When Ronald Reagan took over the leadership of the United States in 1981, he inherited an economy that was in terrible shape—the worst American economy, in fact, since the Great Depression of the 1930s. Americans had enjoyed a prolonged period of widespread prosperity from the beginning of World War II through the end of the 1960s, but that long boom—built largely on the absolute supremacy of American industrial production, a temporary consequence of the destruction wrought on every other major industrial power (Germany, Britain, France, Italy, Russia, Japan) during World War II—had run out of steam by the early 1970s. The economy began to sag under the weight of a multitude of new structural challenges.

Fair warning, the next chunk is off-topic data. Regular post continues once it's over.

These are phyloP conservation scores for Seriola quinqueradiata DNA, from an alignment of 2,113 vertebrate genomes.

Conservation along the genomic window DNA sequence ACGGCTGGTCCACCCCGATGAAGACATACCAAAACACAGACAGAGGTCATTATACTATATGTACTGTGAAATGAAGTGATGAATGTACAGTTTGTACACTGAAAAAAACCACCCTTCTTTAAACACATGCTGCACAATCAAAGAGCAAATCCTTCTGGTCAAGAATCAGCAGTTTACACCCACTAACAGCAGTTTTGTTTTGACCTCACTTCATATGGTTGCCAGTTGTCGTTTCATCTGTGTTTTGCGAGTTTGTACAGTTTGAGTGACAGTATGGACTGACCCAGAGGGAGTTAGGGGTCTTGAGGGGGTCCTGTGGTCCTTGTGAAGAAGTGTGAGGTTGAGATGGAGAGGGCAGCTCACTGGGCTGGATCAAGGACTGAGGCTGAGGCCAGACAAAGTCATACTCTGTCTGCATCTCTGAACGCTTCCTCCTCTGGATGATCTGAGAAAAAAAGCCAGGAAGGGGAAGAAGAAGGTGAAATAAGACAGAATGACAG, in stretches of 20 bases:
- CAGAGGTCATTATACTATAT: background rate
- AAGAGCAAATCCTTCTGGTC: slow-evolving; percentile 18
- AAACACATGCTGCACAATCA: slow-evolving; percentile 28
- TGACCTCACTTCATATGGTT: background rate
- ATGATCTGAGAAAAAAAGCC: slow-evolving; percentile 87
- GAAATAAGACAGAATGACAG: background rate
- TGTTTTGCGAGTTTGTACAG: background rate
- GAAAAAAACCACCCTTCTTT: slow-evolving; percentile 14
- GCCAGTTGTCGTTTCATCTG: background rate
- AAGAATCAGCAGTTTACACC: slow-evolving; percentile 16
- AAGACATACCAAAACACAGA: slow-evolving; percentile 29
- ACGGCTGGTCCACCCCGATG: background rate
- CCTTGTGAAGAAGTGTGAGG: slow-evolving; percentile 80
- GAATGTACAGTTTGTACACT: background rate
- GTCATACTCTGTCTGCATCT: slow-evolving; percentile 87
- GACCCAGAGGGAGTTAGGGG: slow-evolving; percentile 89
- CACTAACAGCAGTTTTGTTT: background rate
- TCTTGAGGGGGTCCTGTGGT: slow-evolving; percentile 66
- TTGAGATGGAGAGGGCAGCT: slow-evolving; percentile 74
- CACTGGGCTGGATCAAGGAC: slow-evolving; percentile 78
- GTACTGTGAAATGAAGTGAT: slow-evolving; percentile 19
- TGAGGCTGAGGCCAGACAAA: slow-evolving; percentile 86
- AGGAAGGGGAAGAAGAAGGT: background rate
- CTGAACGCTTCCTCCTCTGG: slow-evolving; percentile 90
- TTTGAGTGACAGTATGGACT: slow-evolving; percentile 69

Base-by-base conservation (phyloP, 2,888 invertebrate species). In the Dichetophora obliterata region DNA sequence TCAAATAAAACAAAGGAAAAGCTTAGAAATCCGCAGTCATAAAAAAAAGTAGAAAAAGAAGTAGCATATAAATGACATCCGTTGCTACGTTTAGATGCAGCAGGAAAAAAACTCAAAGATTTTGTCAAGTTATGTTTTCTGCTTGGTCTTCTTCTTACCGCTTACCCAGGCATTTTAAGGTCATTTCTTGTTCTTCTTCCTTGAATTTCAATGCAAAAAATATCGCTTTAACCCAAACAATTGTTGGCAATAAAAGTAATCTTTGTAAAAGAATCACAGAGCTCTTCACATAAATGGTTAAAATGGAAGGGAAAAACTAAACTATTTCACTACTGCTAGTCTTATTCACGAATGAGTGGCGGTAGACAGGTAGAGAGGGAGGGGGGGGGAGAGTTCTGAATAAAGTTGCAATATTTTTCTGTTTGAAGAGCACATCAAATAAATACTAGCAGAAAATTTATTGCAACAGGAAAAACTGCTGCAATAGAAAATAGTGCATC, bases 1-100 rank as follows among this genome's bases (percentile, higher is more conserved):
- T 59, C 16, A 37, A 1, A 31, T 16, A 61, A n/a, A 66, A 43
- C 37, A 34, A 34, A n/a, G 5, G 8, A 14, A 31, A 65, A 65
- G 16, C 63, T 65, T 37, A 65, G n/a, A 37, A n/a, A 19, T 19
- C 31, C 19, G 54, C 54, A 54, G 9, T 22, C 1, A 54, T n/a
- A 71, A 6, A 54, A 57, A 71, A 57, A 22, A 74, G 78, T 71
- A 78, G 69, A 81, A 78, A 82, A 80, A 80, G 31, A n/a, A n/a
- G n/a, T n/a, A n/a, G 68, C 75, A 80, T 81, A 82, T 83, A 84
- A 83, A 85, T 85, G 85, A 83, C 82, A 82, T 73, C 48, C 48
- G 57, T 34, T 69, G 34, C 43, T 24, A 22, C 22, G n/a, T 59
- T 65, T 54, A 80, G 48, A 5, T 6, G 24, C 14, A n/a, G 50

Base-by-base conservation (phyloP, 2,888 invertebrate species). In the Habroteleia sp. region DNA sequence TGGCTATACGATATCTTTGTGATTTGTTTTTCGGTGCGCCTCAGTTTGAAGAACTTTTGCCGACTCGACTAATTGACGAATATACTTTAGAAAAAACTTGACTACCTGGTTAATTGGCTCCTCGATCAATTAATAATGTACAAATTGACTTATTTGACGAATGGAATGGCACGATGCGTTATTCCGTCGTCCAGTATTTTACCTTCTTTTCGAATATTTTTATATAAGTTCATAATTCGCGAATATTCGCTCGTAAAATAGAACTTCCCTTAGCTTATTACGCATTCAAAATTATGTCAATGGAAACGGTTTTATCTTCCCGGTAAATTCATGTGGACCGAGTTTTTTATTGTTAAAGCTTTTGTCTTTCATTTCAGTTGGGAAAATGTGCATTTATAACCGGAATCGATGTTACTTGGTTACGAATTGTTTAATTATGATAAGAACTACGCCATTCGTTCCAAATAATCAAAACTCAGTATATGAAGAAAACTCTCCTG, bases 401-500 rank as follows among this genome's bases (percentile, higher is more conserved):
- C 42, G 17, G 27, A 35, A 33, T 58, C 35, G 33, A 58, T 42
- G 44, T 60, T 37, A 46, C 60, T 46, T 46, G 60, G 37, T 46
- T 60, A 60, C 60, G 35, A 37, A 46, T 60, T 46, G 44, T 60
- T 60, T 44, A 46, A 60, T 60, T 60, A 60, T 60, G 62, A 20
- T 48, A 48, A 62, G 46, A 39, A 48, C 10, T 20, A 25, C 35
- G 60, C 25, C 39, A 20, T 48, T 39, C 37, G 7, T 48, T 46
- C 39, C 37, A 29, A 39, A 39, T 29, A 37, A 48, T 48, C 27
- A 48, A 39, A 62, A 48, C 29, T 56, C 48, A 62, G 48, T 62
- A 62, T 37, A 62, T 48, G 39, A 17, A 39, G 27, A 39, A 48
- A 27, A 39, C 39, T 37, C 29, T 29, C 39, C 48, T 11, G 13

As Europe and Japan finished rebuilding from the Second World War, American manufacturers lost their effective global monopoly and soon found themselves struggling to compete with foreign goods, cutting sharply into corporate profits and stock-market values. At the same time, a huge new cohort of young people—the "baby boom" generation—entered the labor force en masse, requiring the economy to create several million new jobs each year just to keep pace with the rapidly growing workforce. (Rising immigration rates added even more jobseekers to the strained labor market.) Meanwhile, unsustainably high levels of government spending—the cost of the long Vietnam War and the expensive social programs of Lyndon Johnson's Great Society—began exerting greater and greater inflationary pressures on the economy, even as turmoil in the Middle East produced oil price shocks in 1973 and again in 1979 that brought record-high prices and shortages in supply of the world's most indispensable commodity.